Artes Mundi 5 Launches at National Museum Cardiff and Chapter


Early autumn is the start of the art season. Artes Mundi, the Wales International Exhibition and Prize, this year curiously opened its show on Oct. 6 [through Jan. 13], after the Turner Prize’s and before Frieze, a scheduling strategy that makes comparisons to the Turner difficult to avoid.

The Cardiff art crowd and a small representation of the international art world gathered at the National Museum Cardiff on Thursday evening to launch Artes Mundi 5. The show’s 2012 outing marked both the 10-year anniversary of the organization and the first edition under the new directorship of Ben Borthwick, formerly of the Tate. Artes Mundi prize, whose $52,000 cash prize makes it the most generous contemporary art prize in the UK. The Turner Prize offers $32,000 to its winner.

Wales’s National Museum opened in July 2011, and Artes Mundi 5 is the first edition to occur in the museum’s new contemporary art galleries, and the first edition to partner with Chapter, a multidisciplinary art center in Cardiff. Artists shortlisted for the prize are Miriam Bäckström (Sweden), Tania Bruguera (Cuba), Phil Collins (UK), Sheela Gowda (India), Teresa Margolles (Mexico), Darius Mikšys (Lithuania) and Apolonija Šušteršič (Slovenia). Artists were selected by Anders Kreuger, curator at MUHKA in Antwerp, Belgium and Sofía Hernández Chong Cuy, curator of contemporary art at Colección Patricia Phelps de Cisneros, New York.

Bruguera worked almost entirely outside of the gallery space, in a continuation of her Immigrant Movement International 2010-2015, which explores the role of the immigrant through a temporary light monument to immigrants, the giving away of a symbolic ribbon and a poster campaign in central Cardiff. Taking the city of Cardiff as starting point, Šušteršič’s Politics In Space/Tiger Bay Project (2012) is a video installation that engages a number of individuals and organizations involved in the redevelopment of the Cardiff Bay area in exploring the area’s past and proposed future. Mikšys’s The Code (2012) deconstructs an essay from the exhibition catalogue to come up with search terms, which are then used to create an installation composed of artifacts from the National Museum’s collection. Bäckström’s Smile as if we have already won (2012) is an enormous tapestry made to reflect how a room might appear if viewed as a number of mirrored fragments.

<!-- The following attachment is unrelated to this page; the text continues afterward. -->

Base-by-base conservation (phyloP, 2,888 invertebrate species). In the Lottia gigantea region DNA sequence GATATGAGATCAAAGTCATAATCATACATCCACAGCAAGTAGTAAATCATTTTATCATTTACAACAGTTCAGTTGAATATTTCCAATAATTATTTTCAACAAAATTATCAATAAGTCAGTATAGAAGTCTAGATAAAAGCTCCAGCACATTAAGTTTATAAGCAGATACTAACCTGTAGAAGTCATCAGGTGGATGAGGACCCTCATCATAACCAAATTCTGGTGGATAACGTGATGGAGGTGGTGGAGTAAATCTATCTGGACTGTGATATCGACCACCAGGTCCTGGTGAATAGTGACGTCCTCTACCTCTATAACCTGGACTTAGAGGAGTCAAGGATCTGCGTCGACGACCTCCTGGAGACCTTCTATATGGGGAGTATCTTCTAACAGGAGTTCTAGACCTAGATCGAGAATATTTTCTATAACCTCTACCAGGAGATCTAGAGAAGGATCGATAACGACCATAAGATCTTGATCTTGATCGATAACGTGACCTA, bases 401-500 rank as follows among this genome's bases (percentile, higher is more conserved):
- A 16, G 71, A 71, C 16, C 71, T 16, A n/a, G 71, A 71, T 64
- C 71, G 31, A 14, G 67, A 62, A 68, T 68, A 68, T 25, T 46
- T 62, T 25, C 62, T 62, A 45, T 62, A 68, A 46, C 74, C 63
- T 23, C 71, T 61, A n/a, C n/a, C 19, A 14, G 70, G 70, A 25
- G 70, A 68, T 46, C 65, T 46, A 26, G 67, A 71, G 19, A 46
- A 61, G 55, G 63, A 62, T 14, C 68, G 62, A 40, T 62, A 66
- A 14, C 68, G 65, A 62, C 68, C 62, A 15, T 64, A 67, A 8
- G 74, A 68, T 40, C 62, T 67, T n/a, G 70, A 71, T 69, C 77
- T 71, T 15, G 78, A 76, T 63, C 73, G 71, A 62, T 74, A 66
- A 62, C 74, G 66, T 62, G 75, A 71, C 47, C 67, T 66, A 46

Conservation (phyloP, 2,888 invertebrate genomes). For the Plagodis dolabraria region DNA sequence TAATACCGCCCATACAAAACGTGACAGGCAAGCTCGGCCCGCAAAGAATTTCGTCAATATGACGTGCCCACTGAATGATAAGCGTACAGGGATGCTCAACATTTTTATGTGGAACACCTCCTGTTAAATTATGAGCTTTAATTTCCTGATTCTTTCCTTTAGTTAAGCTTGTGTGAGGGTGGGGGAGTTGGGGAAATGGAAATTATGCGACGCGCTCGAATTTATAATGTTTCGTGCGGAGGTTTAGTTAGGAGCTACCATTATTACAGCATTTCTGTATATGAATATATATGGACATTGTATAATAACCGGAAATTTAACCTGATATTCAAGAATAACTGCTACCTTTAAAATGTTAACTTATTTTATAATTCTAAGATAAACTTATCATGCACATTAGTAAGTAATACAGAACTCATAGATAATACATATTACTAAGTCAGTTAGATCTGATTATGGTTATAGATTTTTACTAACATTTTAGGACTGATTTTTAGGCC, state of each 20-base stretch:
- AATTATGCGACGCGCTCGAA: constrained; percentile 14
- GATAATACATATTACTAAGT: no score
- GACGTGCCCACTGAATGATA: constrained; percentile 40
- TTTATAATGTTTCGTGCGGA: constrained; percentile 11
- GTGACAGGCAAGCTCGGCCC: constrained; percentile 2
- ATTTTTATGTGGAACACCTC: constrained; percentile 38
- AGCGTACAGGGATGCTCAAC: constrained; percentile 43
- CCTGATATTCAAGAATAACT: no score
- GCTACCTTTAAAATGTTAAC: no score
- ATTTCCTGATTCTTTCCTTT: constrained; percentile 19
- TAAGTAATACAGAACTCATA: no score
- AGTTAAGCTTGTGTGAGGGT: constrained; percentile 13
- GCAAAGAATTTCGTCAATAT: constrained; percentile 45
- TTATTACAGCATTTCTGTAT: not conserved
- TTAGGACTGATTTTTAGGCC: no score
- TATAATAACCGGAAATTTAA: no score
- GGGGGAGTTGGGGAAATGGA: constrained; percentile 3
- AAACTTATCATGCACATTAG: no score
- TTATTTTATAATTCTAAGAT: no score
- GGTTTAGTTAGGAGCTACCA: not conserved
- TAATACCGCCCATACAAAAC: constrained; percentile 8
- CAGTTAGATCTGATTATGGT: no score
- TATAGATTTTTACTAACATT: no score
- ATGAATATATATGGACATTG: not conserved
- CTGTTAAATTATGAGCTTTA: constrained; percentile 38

Alongside these newly commissioned pieces, the exhibition includes Collins’s free fotolab (2009), a slideshow of images provided by  individuals from various European cities who responded to Collins’s offer to develop their undeveloped rolls of film free of charge and This Unfortunate Thing Between Us (2011), an installation in a caravan including a video based on the format of teleshopping channels. Gowda’s installation Kagebangara (2008) features tar drums sourced from Indian road workers alongside yellow and blue tarpaulins, while Margolles creates a somber atmosphere with a number of installations that reflect upon the economy of death, including Plancha (2010), which involves water that has been used to cleanse bodies in a Mexican morgue dripping, and slowly sizzling, on a ho tplate.

The winner of the prize will be decided by a jury chaired by Tim Marlow, director of exhibitions, White Cube, London, on Nov. 29.

Miriam Bäckström, Smile as if we have Already Won (2012) (wide angle). Cotton, wool, silk and lurex ©Courtesy Miriam Bäckström. Photo: Wales News Picture